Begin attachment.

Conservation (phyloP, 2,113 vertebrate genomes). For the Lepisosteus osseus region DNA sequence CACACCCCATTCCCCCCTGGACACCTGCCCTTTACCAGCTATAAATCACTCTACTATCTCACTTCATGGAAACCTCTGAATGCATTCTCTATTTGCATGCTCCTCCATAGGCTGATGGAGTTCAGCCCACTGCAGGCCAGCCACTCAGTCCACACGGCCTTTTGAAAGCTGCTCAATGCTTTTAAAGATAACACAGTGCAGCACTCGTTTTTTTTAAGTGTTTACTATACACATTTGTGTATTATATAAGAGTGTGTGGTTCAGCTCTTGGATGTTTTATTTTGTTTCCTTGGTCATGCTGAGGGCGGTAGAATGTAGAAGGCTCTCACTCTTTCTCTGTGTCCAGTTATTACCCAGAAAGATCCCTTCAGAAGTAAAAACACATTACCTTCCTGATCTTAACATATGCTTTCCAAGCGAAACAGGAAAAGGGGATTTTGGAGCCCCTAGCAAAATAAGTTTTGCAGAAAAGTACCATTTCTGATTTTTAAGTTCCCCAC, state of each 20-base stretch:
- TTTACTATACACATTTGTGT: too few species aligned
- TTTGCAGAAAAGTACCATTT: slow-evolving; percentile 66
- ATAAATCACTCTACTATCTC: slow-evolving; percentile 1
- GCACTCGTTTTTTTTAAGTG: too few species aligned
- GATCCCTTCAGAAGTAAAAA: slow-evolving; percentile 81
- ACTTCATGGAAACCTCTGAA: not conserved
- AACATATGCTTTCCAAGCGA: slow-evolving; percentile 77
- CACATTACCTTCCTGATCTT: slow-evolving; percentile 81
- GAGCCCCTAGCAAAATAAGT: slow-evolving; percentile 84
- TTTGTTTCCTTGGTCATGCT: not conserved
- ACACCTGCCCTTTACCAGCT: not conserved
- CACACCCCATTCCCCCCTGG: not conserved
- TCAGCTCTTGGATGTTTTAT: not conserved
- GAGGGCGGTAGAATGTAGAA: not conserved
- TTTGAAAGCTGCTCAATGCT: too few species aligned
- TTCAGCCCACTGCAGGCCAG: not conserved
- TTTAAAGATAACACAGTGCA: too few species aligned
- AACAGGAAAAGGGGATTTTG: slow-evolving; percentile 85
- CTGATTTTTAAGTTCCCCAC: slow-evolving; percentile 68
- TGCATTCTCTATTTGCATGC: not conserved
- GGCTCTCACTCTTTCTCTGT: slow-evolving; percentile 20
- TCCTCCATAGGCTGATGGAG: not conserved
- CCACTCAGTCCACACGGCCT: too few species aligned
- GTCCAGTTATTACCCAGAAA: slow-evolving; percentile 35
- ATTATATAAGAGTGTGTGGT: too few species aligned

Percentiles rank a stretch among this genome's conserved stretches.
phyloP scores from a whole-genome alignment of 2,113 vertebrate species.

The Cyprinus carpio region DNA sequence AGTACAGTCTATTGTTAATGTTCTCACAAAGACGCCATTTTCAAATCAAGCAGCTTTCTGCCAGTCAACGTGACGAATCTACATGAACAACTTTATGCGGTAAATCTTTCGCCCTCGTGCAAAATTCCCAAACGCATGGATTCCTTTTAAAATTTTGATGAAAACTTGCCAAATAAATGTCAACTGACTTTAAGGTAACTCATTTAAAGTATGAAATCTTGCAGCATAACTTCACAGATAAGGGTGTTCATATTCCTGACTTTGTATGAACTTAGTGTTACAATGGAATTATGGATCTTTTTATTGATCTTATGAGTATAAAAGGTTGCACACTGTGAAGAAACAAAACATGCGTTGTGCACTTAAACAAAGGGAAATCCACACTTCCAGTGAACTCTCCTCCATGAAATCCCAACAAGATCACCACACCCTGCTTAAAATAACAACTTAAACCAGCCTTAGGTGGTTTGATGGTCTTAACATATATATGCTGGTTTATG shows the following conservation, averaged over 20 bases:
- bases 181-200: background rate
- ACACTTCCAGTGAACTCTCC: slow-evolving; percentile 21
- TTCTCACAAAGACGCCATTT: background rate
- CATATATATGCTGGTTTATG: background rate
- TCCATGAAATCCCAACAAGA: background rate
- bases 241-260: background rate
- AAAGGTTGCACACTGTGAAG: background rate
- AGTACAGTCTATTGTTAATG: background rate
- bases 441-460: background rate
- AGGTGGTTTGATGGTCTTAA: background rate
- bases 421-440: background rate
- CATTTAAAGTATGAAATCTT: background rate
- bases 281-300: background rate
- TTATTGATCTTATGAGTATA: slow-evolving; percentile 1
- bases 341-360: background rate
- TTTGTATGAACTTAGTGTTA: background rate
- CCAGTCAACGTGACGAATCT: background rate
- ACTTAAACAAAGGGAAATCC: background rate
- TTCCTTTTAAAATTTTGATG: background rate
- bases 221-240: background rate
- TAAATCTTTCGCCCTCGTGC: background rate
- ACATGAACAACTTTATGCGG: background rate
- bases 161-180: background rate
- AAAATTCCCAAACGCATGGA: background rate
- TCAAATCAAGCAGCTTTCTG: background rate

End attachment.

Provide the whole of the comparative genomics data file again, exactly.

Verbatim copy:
Conservation (phyloP, 2,113 vertebrate genomes). For the Lepisosteus osseus region DNA sequence CACACCCCATTCCCCCCTGGACACCTGCCCTTTACCAGCTATAAATCACTCTACTATCTCACTTCATGGAAACCTCTGAATGCATTCTCTATTTGCATGCTCCTCCATAGGCTGATGGAGTTCAGCCCACTGCAGGCCAGCCACTCAGTCCACACGGCCTTTTGAAAGCTGCTCAATGCTTTTAAAGATAACACAGTGCAGCACTCGTTTTTTTTAAGTGTTTACTATACACATTTGTGTATTATATAAGAGTGTGTGGTTCAGCTCTTGGATGTTTTATTTTGTTTCCTTGGTCATGCTGAGGGCGGTAGAATGTAGAAGGCTCTCACTCTTTCTCTGTGTCCAGTTATTACCCAGAAAGATCCCTTCAGAAGTAAAAACACATTACCTTCCTGATCTTAACATATGCTTTCCAAGCGAAACAGGAAAAGGGGATTTTGGAGCCCCTAGCAAAATAAGTTTTGCAGAAAAGTACCATTTCTGATTTTTAAGTTCCCCAC, state of each 20-base stretch:
- TTTACTATACACATTTGTGT: too few species aligned
- TTTGCAGAAAAGTACCATTT: slow-evolving; percentile 66
- ATAAATCACTCTACTATCTC: slow-evolving; percentile 1
- GCACTCGTTTTTTTTAAGTG: too few species aligned
- GATCCCTTCAGAAGTAAAAA: slow-evolving; percentile 81
- ACTTCATGGAAACCTCTGAA: not conserved
- AACATATGCTTTCCAAGCGA: slow-evolving; percentile 77
- CACATTACCTTCCTGATCTT: slow-evolving; percentile 81
- GAGCCCCTAGCAAAATAAGT: slow-evolving; percentile 84
- TTTGTTTCCTTGGTCATGCT: not conserved
- ACACCTGCCCTTTACCAGCT: not conserved
- CACACCCCATTCCCCCCTGG: not conserved
- TCAGCTCTTGGATGTTTTAT: not conserved
- GAGGGCGGTAGAATGTAGAA: not conserved
- TTTGAAAGCTGCTCAATGCT: too few species aligned
- TTCAGCCCACTGCAGGCCAG: not conserved
- TTTAAAGATAACACAGTGCA: too few species aligned
- AACAGGAAAAGGGGATTTTG: slow-evolving; percentile 85
- CTGATTTTTAAGTTCCCCAC: slow-evolving; percentile 68
- TGCATTCTCTATTTGCATGC: not conserved
- GGCTCTCACTCTTTCTCTGT: slow-evolving; percentile 20
- TCCTCCATAGGCTGATGGAG: not conserved
- CCACTCAGTCCACACGGCCT: too few species aligned
- GTCCAGTTATTACCCAGAAA: slow-evolving; percentile 35
- ATTATATAAGAGTGTGTGGT: too few species aligned

Percentiles rank a stretch among this genome's conserved stretches.
phyloP scores from a whole-genome alignment of 2,113 vertebrate species.

The Cyprinus carpio region DNA sequence AGTACAGTCTATTGTTAATGTTCTCACAAAGACGCCATTTTCAAATCAAGCAGCTTTCTGCCAGTCAACGTGACGAATCTACATGAACAACTTTATGCGGTAAATCTTTCGCCCTCGTGCAAAATTCCCAAACGCATGGATTCCTTTTAAAATTTTGATGAAAACTTGCCAAATAAATGTCAACTGACTTTAAGGTAACTCATTTAAAGTATGAAATCTTGCAGCATAACTTCACAGATAAGGGTGTTCATATTCCTGACTTTGTATGAACTTAGTGTTACAATGGAATTATGGATCTTTTTATTGATCTTATGAGTATAAAAGGTTGCACACTGTGAAGAAACAAAACATGCGTTGTGCACTTAAACAAAGGGAAATCCACACTTCCAGTGAACTCTCCTCCATGAAATCCCAACAAGATCACCACACCCTGCTTAAAATAACAACTTAAACCAGCCTTAGGTGGTTTGATGGTCTTAACATATATATGCTGGTTTATG shows the following conservation, averaged over 20 bases:
- bases 181-200: background rate
- ACACTTCCAGTGAACTCTCC: slow-evolving; percentile 21
- TTCTCACAAAGACGCCATTT: background rate
- CATATATATGCTGGTTTATG: background rate
- TCCATGAAATCCCAACAAGA: background rate
- bases 241-260: background rate
- AAAGGTTGCACACTGTGAAG: background rate
- AGTACAGTCTATTGTTAATG: background rate
- bases 441-460: background rate
- AGGTGGTTTGATGGTCTTAA: background rate
- bases 421-440: background rate
- CATTTAAAGTATGAAATCTT: background rate
- bases 281-300: background rate
- TTATTGATCTTATGAGTATA: slow-evolving; percentile 1
- bases 341-360: background rate
- TTTGTATGAACTTAGTGTTA: background rate
- CCAGTCAACGTGACGAATCT: background rate
- ACTTAAACAAAGGGAAATCC: background rate
- TTCCTTTTAAAATTTTGATG: background rate
- bases 221-240: background rate
- TAAATCTTTCGCCCTCGTGC: background rate
- ACATGAACAACTTTATGCGG: background rate
- bases 161-180: background rate
- AAAATTCCCAAACGCATGGA: background rate
- TCAAATCAAGCAGCTTTCTG: background rate